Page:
• There should be no cuffs at the bottom of your trousers, says Som.
• Gandhi says it’s best to avoid following trends of narrow or flared trousers or jeans and just go for a straight fit. Also, no low-waisted jeans, says Bajaj.
Problem: short and stocky
• For suits, Jheeta recommends a single-breasted, one-buttoned jacket with peak lapels, preferably in dark colours or pinstripes, which enhances height.
• Som cautions against using a stripe-on-stripe pattern with your shirt and suit. It is better to keep just one stripe in the whole ensemble, either on the shirt or the suit.
• Alsleben recommends more room in the waist area of the jacket—it won’t make the shoulders stand out.
• For casual wear, it is better to stick to solid colours, says Bajaj.
• According to Gandhi, there is no shame in adding insoles to your shoes. “If it gives an added half-inch and more confidence, there’s nothing wrong,” he says.
• “No checks and no bold stripes,” says Bajaj. Gandhi adds that printed shirts with trousers can cut your height.
• Jheeta says although the popular notion is that a long jacket will make you look taller, it creates in fact the opposite result. “Stocky-built persons should keep their jacket length on the shorter side to look taller,” he adds.
Problem: very lean
• “If you are too skinny, then you’re lucky,” jokes Gandhi. He thinks the layered look can add bulk; Bajaj suggests bold prints and light colours.
• For suits, Jheeta recommends a double-breasted jacket with a 6-inch wrap, which will make you look fuller at the waist or hip area. The chest area can be given more structure with peak lapels.
• Bajaj tailors the suit with slightly exaggerated shoulders. Som also says suit shoulders can be slightly wider to create a sense of volume but not overly so, which will make it look too big and boxy. They should hug the shoulders and taper down to the waist to create a sense of proportion.
• Have a classic-cut suit with a constructed chest, says Alsleben. Bespoke or made-to-measure suit-makers pad the front of a suit with a fabric called “hair cloth”, which helps keep the chest looking firm.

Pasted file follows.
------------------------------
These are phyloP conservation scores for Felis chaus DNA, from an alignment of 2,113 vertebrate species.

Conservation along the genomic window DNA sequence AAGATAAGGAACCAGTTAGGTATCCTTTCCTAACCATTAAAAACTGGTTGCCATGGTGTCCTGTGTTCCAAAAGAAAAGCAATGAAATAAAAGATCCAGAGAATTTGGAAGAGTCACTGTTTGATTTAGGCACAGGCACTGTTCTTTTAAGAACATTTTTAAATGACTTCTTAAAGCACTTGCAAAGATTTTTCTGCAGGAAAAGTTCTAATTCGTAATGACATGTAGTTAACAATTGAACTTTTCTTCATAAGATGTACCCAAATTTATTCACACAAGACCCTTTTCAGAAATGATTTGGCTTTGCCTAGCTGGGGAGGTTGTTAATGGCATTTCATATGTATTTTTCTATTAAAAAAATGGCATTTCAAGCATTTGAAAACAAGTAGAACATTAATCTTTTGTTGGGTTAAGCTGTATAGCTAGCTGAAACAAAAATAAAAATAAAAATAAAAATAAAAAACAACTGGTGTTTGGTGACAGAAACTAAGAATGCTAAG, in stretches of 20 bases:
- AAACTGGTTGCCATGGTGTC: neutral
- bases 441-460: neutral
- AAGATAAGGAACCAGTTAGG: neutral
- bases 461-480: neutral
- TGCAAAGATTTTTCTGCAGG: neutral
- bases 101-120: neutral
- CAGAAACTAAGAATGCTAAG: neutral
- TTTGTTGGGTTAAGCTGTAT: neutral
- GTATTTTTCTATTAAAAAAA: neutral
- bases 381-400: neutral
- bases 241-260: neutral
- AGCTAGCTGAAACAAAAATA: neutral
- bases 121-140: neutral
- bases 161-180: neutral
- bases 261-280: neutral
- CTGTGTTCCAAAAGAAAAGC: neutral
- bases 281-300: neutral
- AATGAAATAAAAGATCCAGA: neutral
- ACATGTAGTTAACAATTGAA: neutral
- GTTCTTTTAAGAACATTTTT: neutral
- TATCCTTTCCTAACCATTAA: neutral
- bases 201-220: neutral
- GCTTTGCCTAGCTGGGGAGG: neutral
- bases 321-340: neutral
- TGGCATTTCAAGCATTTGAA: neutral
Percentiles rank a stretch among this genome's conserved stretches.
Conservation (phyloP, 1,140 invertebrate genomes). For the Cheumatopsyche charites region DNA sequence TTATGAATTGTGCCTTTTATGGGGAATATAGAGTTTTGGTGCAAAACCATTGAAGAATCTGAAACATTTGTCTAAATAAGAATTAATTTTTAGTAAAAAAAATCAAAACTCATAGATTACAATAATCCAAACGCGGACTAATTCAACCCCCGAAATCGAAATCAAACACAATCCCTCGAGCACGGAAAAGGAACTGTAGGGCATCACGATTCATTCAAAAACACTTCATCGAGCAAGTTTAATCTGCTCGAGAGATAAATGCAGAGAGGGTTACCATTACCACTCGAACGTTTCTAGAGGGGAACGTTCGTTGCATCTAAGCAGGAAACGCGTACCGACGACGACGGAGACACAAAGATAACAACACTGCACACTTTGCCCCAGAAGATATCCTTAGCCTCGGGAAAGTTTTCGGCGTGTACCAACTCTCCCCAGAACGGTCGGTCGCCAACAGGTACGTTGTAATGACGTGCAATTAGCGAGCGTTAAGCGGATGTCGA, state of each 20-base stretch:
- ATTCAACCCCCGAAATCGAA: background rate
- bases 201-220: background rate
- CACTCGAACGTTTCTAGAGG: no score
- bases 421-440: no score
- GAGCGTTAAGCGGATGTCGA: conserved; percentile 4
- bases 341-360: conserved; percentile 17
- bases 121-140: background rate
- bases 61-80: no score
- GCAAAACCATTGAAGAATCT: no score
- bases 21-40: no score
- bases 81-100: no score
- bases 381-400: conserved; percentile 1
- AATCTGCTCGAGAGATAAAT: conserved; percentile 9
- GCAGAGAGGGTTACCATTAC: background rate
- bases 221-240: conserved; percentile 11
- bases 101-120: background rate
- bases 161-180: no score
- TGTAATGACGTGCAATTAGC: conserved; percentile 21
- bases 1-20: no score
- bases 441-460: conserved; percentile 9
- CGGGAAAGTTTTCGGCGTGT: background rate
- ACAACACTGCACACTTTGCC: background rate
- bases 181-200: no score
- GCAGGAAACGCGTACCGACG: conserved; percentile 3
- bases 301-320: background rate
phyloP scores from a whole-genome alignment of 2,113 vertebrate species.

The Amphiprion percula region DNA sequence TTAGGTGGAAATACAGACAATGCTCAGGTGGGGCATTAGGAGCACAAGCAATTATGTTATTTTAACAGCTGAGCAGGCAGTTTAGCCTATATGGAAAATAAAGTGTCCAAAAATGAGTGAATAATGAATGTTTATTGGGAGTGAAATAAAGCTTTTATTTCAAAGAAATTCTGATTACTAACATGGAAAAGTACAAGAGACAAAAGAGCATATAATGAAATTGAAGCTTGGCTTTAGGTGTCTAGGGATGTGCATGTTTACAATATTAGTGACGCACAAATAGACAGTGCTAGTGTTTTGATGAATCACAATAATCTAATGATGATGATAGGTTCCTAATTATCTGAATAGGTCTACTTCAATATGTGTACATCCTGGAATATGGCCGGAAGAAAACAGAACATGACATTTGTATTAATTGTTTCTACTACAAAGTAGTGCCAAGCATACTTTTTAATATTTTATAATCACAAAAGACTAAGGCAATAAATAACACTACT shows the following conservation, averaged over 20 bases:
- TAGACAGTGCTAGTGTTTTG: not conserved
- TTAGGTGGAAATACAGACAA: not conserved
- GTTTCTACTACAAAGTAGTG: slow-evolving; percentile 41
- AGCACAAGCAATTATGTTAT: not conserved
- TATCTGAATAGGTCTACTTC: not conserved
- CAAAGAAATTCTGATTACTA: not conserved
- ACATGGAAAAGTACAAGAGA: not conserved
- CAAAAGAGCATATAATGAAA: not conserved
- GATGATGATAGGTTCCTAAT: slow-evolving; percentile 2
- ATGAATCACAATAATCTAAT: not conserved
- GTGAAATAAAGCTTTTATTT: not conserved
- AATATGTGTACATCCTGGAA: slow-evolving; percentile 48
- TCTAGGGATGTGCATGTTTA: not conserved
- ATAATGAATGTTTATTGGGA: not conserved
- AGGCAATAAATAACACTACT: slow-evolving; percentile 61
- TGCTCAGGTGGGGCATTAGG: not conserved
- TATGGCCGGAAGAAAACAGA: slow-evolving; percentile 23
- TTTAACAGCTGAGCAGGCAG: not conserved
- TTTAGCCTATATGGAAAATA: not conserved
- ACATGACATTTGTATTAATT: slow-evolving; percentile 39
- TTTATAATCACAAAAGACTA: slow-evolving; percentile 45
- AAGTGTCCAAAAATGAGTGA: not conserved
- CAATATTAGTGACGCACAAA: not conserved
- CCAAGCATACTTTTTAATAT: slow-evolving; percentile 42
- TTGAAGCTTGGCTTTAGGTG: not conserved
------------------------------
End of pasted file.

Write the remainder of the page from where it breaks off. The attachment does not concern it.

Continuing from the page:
• T-shirts and sweaters with heavy horizontal stripes should be generously used, according to Som.
• The most common mistake slim men make is to wear clothes that are too big. Very often, this is glaringly obvious at the shirt collar, which fits very loose around the neck. Get shirts custom-made for the collar, shoulders and sleeves to fit correctly.
Problem: a broad chest with skinny legs
• Som advises staying with the classic combination of light tops and dark trousers. Even when wearing blazers and trousers, try the light on top, dark on bottom formula. Or try vertical stripes on top, and solid colours at the bottom.
• Som says checked trousers are interesting options for the more experimental dressers. Pleated trousers with straight legs are preferable to flat-fronted trousers with narrow legs.
• According to Jheeta, this body type looks good in most cuts as the legs get covered in trousers and a big chest and shoulders wear a suit well. He suggests a single-breasted, two-button with notch lapels. “This will help take the attention away from the chest or shoulder area while the second button gives a focal point to a narrow waist. One can also have two patch pockets to enhance the lower area to balance out the silhouette,” he adds.
• No skinny anything, says Som: Skinny jeans, trousers and ties are not to be worn by men with this body type.